[00:05:49] There’s a whole infrastructure. There’s a car. There’s I dunno. Anything about cars? I just wanna drive, uh, or maybe I, you know, dunno anything about driving. I just wanna do some work on a car. How do [00:06:00] I get involved? Everyone looks a bit gruff, a bit oily. you know, not, not always super happy cuz you know, they may have had a, a moment.

[00:06:10] Always seem to be busy, you know, there’s something always going on. So yes, I can understand. Maybe there’s that, that feeling of that. Hmm.

[00:06:18] John Santiago: Yeah. And there’s, you know, I mean, often the, the start is as simple as yeah, go ahead and, and take a seat, like get in the driver’s seat. Like go ahead, sit. And for them it’s such a distant, removed possibility for them to, just to be able to sit inside is, and you hear, you read these stories about people who, you know, some, some famous drivers who that’s, how.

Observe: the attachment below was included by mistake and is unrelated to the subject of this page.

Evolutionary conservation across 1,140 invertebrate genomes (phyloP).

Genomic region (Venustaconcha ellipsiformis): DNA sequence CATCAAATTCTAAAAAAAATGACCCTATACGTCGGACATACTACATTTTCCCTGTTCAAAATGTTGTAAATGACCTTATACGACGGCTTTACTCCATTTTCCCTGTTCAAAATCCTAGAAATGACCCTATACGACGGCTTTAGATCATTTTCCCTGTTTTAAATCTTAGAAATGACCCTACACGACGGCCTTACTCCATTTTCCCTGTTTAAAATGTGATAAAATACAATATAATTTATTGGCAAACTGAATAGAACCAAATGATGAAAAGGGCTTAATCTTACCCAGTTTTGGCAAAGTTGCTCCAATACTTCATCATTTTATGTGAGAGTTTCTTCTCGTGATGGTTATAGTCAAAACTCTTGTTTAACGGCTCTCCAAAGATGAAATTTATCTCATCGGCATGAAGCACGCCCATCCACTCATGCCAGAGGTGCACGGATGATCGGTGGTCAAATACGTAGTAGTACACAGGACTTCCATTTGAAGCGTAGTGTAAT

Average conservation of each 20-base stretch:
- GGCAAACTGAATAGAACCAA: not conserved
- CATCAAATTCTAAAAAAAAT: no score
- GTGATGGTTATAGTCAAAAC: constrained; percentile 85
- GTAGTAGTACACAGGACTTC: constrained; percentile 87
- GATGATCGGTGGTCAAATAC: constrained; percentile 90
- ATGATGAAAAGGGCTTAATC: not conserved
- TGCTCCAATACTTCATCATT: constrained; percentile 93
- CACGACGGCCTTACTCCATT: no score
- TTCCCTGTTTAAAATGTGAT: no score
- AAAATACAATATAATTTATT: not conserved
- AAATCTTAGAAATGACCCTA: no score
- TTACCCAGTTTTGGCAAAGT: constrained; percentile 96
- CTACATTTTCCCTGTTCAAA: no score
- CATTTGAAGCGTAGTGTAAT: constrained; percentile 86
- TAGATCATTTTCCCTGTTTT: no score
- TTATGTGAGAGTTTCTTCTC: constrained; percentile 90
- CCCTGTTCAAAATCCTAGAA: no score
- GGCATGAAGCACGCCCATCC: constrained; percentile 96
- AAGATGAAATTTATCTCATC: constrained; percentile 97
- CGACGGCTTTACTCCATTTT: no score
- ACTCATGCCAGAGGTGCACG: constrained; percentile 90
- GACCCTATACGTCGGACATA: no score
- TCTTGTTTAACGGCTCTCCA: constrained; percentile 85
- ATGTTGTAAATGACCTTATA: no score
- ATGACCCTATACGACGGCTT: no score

[00:06:39] Got their start. Right. That’s how they kind of like, they’re like, I, somebody sat me in a race car and I was, you know, my brain just went on fire and I said, I have to do this. I, I have to be, I have to be here again. But you know, there is still that, you know, it’s, it’s somebody else’s car, it’s somebody else’s project.

[00:06:56] It’s somebody else’s thing. So, so, so we, we just are working to [00:07:00] try to get them closer, like a little bit closer, a little bit closer until maybe they start to think, well, wow, there are possibilities out there for me. It’s not an impossibility. A lot of my own personal life was realizing that the things that other people were doing were possible for me.